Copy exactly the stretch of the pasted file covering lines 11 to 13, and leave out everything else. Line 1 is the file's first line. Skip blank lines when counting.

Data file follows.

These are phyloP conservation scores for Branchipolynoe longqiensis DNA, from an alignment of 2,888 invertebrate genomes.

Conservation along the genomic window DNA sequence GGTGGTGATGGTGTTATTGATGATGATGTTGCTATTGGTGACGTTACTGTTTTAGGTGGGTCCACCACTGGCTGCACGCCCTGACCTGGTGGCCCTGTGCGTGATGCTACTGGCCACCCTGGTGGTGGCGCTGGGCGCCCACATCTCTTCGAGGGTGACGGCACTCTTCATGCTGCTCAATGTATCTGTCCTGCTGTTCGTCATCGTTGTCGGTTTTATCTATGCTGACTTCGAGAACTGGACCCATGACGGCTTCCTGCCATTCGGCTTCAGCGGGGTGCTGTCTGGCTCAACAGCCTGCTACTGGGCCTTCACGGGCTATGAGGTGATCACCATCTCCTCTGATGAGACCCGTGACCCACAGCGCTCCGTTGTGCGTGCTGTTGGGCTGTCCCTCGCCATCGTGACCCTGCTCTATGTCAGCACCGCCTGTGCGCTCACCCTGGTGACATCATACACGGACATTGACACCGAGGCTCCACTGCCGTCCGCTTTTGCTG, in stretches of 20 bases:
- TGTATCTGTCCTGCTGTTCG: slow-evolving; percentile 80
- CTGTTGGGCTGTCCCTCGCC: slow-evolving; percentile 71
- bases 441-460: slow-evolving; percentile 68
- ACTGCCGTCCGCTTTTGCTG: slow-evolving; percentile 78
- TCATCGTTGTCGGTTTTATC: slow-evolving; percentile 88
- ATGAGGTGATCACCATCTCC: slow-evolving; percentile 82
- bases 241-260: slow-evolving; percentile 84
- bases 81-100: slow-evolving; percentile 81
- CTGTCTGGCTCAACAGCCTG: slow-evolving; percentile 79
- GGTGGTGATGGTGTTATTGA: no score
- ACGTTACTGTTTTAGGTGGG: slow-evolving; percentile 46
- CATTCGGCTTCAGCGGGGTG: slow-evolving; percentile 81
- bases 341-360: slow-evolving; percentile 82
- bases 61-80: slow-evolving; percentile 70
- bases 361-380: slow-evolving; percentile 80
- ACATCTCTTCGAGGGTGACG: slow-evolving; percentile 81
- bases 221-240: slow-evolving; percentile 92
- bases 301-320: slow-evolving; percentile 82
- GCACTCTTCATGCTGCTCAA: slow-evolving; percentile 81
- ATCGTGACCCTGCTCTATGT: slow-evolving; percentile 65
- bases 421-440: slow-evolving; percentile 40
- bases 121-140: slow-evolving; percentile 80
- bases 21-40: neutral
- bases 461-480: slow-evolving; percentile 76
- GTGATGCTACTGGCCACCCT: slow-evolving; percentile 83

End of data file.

- CTGTCTGGCTCAACAGCCTG: slow-evolving; percentile 79
- GGTGGTGATGGTGTTATTGA: no score
- ACGTTACTGTTTTAGGTGGG: slow-evolving; percentile 46